Launching the problem of space debris into the public consciousness — through the power of storytelling and human connection — is Gravity‘s greatest achievement.
The Hard Science: The film gets a lot right, but slips up frequently, probably for dramatic effect — which in some sense is acceptable for the sake of keeping audience’s entranced. Still, I’ll name a few — it’s important to remain aware. The Hubble Telescope and the International Space Station are close enough to travel between via an astronaut’s jet-pack when even a shuttle would risk running out of fuel in that distance. Similarly, the Chinese Space Station (CSS, not scheduled for completion until 2020, suggesting the near-future setting of the story) is close enough to the ISS to travel between the two using only the landing fuel in a Soyuz Rocket. Furthermore, it takes protagonist Ryan Stone only a few minutes to get into her suit and spacewalk (EVA), when the EVA preparation process usually takes 24 hours in a cabin with lowered pressure and higher oxygen, followed by an hour “pre-breathing” 100% oxygen to prep for the suit conditions. Without this, astronauts risk the “bends.” Given the existence of the CSS, suggesting a near future where other technologies may be able to reduce the length of EVA prep, this may be a possibility, but Cuarón’s technology seems mostly set in the present day.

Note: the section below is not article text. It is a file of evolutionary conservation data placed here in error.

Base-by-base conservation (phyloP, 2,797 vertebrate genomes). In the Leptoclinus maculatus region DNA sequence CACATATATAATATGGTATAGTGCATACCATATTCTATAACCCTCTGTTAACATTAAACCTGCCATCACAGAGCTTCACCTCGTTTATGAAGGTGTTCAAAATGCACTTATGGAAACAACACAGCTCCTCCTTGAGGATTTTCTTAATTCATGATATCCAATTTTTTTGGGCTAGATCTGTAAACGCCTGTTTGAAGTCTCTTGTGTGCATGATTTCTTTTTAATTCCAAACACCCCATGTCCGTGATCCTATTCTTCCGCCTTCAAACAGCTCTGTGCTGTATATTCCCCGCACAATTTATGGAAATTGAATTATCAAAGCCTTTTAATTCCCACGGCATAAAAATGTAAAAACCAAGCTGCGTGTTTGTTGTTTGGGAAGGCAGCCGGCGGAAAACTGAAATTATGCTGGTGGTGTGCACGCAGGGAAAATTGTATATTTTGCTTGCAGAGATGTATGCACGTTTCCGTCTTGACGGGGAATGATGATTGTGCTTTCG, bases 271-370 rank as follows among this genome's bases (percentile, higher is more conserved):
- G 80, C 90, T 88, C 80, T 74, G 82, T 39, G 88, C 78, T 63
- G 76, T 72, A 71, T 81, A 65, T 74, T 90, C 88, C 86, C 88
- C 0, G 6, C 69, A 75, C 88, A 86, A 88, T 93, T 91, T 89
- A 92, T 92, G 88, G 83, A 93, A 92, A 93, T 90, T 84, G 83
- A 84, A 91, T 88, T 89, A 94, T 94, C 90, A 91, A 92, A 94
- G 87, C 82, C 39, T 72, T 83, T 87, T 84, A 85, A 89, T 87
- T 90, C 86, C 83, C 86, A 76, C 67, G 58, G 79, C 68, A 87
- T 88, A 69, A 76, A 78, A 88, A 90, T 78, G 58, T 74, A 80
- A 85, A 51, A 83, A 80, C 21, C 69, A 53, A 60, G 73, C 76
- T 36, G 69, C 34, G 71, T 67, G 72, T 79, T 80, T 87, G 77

Perhaps most glaring is Stone’s inability to keep her calm and conduct herself professionally, intelligently. In part, the film seems to be an exploration of her regaining strength and confidence — but in the first place NASA is extremely selective with its astronauts. They are highly trained. They will certainly panic in disasters, but they can keep their cool and think their way through problems without hyperventilating. Recruiting astronauts who aren’t liable to meet these standards poses a significant risk to many lives and boatloads of government funds.
Story, Character, Themes: With all the above said, Cuarón brilliantly imagines both the beauty and minutiae of life in space, playing out the very human consequences of the Kessler Syndrome. It’s certainly more charactered than Stanley Kubrick’s classic 2001: A Space Odyssey, and closer to reality, but it still lacks some human element in a story dominated by visuals and thematic motifs more than plot or character. That’s not necessarily a bad thing — as with Children of Men, Cuarón has succeeded in expressing his imagination in a way different from the average fare. It’s a spectacular film, one of the best of the year, but still falls slightly short of hype (currently 98% on Rotten Tomatoes). Nevertheless, there is much to be said for Cuarón’s ability to manipulate themes — early in the film, a protagonist (I remain vague to avoid spoilers) is shown with imagery akin to a fetus and umbilical cord, a motif which returns in the film’s magnificent conclusion, which uses the symbolism of Earth — water, clay, greenery — and “baby steps” to celebrate and symbolize the transformation of a character from one trying phase of life into another, a rebirth. Cuarón succeeds in demonstrating the cosmos as a macrocosm for the individual, and the individual as a microcosm for the cosmos.